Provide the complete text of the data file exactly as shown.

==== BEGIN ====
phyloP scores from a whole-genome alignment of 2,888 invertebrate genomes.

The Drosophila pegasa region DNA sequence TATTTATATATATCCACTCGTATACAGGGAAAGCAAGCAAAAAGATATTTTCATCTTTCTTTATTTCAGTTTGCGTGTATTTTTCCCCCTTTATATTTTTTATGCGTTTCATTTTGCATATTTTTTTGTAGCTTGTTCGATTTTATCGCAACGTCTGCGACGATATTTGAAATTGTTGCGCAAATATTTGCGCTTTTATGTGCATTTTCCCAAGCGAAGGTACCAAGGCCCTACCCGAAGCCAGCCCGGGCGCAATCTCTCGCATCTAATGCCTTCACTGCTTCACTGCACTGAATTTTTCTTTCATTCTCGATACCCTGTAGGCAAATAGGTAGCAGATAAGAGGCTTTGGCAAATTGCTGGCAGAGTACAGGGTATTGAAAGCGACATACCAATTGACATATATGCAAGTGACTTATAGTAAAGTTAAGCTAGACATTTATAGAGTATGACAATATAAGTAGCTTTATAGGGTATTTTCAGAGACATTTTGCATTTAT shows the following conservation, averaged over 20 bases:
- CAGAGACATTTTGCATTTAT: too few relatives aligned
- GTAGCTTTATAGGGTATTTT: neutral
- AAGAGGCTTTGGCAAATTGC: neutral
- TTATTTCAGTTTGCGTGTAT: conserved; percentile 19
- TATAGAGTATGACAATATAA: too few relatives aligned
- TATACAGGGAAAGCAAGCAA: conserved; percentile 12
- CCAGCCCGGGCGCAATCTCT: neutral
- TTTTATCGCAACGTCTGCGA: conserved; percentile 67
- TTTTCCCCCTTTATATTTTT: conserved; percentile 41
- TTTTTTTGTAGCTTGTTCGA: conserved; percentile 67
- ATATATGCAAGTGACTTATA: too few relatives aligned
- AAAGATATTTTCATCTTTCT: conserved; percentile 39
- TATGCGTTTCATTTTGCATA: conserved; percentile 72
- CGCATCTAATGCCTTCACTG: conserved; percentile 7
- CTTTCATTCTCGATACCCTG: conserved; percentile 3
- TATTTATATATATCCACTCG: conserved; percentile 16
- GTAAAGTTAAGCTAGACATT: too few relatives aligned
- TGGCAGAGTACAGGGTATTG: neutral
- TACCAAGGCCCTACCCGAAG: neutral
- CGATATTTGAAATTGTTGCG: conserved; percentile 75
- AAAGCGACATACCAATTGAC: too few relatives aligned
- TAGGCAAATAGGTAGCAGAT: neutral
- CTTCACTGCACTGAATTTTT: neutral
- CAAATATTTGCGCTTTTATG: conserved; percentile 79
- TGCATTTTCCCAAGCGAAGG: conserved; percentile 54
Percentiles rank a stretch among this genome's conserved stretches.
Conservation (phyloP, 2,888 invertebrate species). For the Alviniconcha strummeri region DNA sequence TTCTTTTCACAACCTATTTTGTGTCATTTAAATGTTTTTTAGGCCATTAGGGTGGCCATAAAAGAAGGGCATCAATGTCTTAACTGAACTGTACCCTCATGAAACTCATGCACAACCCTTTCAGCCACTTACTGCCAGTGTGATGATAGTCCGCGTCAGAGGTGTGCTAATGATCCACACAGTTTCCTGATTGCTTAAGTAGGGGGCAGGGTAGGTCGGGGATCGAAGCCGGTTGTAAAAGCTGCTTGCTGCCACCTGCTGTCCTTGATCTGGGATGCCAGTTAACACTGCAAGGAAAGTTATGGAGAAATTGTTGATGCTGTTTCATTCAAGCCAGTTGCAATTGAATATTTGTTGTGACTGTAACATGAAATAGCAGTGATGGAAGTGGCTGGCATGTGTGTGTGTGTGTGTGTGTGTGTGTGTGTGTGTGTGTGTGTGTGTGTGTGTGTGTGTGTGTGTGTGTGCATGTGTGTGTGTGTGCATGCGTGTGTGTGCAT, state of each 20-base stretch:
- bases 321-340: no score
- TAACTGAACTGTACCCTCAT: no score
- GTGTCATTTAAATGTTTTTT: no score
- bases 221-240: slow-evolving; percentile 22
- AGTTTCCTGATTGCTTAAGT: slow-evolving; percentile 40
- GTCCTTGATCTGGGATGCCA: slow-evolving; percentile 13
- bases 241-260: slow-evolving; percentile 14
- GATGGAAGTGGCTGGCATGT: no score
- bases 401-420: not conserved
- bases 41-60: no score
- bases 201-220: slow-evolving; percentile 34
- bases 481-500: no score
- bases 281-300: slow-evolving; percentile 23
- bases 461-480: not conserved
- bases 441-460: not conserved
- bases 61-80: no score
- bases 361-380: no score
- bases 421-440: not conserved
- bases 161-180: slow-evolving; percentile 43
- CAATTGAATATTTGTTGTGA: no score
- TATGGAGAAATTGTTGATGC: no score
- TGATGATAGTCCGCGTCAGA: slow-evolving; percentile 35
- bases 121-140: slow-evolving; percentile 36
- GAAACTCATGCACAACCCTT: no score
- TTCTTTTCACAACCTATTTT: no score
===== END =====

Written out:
phyloP scores from a whole-genome alignment of 2,888 invertebrate genomes.

The Drosophila pegasa region DNA sequence TATTTATATATATCCACTCGTATACAGGGAAAGCAAGCAAAAAGATATTTTCATCTTTCTTTATTTCAGTTTGCGTGTATTTTTCCCCCTTTATATTTTTTATGCGTTTCATTTTGCATATTTTTTTGTAGCTTGTTCGATTTTATCGCAACGTCTGCGACGATATTTGAAATTGTTGCGCAAATATTTGCGCTTTTATGTGCATTTTCCCAAGCGAAGGTACCAAGGCCCTACCCGAAGCCAGCCCGGGCGCAATCTCTCGCATCTAATGCCTTCACTGCTTCACTGCACTGAATTTTTCTTTCATTCTCGATACCCTGTAGGCAAATAGGTAGCAGATAAGAGGCTTTGGCAAATTGCTGGCAGAGTACAGGGTATTGAAAGCGACATACCAATTGACATATATGCAAGTGACTTATAGTAAAGTTAAGCTAGACATTTATAGAGTATGACAATATAAGTAGCTTTATAGGGTATTTTCAGAGACATTTTGCATTTAT shows the following conservation, averaged over 20 bases:
- CAGAGACATTTTGCATTTAT: too few relatives aligned
- GTAGCTTTATAGGGTATTTT: neutral
- AAGAGGCTTTGGCAAATTGC: neutral
- TTATTTCAGTTTGCGTGTAT: conserved; percentile 19
- TATAGAGTATGACAATATAA: too few relatives aligned
- TATACAGGGAAAGCAAGCAA: conserved; percentile 12
- CCAGCCCGGGCGCAATCTCT: neutral
- TTTTATCGCAACGTCTGCGA: conserved; percentile 67
- TTTTCCCCCTTTATATTTTT: conserved; percentile 41
- TTTTTTTGTAGCTTGTTCGA: conserved; percentile 67
- ATATATGCAAGTGACTTATA: too few relatives aligned
- AAAGATATTTTCATCTTTCT: conserved; percentile 39
- TATGCGTTTCATTTTGCATA: conserved; percentile 72
- CGCATCTAATGCCTTCACTG: conserved; percentile 7
- CTTTCATTCTCGATACCCTG: conserved; percentile 3
- TATTTATATATATCCACTCG: conserved; percentile 16
- GTAAAGTTAAGCTAGACATT: too few relatives aligned
- TGGCAGAGTACAGGGTATTG: neutral
- TACCAAGGCCCTACCCGAAG: neutral
- CGATATTTGAAATTGTTGCG: conserved; percentile 75
- AAAGCGACATACCAATTGAC: too few relatives aligned
- TAGGCAAATAGGTAGCAGAT: neutral
- CTTCACTGCACTGAATTTTT: neutral
- CAAATATTTGCGCTTTTATG: conserved; percentile 79
- TGCATTTTCCCAAGCGAAGG: conserved; percentile 54
Percentiles rank a stretch among this genome's conserved stretches.
Conservation (phyloP, 2,888 invertebrate species). For the Alviniconcha strummeri region DNA sequence TTCTTTTCACAACCTATTTTGTGTCATTTAAATGTTTTTTAGGCCATTAGGGTGGCCATAAAAGAAGGGCATCAATGTCTTAACTGAACTGTACCCTCATGAAACTCATGCACAACCCTTTCAGCCACTTACTGCCAGTGTGATGATAGTCCGCGTCAGAGGTGTGCTAATGATCCACACAGTTTCCTGATTGCTTAAGTAGGGGGCAGGGTAGGTCGGGGATCGAAGCCGGTTGTAAAAGCTGCTTGCTGCCACCTGCTGTCCTTGATCTGGGATGCCAGTTAACACTGCAAGGAAAGTTATGGAGAAATTGTTGATGCTGTTTCATTCAAGCCAGTTGCAATTGAATATTTGTTGTGACTGTAACATGAAATAGCAGTGATGGAAGTGGCTGGCATGTGTGTGTGTGTGTGTGTGTGTGTGTGTGTGTGTGTGTGTGTGTGTGTGTGTGTGTGTGTGTGTGTGTGCATGTGTGTGTGTGTGCATGCGTGTGTGTGCAT, state of each 20-base stretch:
- bases 321-340: no score
- TAACTGAACTGTACCCTCAT: no score
- GTGTCATTTAAATGTTTTTT: no score
- bases 221-240: slow-evolving; percentile 22
- AGTTTCCTGATTGCTTAAGT: slow-evolving; percentile 40
- GTCCTTGATCTGGGATGCCA: slow-evolving; percentile 13
- bases 241-260: slow-evolving; percentile 14
- GATGGAAGTGGCTGGCATGT: no score
- bases 401-420: not conserved
- bases 41-60: no score
- bases 201-220: slow-evolving; percentile 34
- bases 481-500: no score
- bases 281-300: slow-evolving; percentile 23
- bases 461-480: not conserved
- bases 441-460: not conserved
- bases 61-80: no score
- bases 361-380: no score
- bases 421-440: not conserved
- bases 161-180: slow-evolving; percentile 43
- CAATTGAATATTTGTTGTGA: no score
- TATGGAGAAATTGTTGATGC: no score
- TGATGATAGTCCGCGTCAGA: slow-evolving; percentile 35
- bases 121-140: slow-evolving; percentile 36
- GAAACTCATGCACAACCCTT: no score
- TTCTTTTCACAACCTATTTT: no score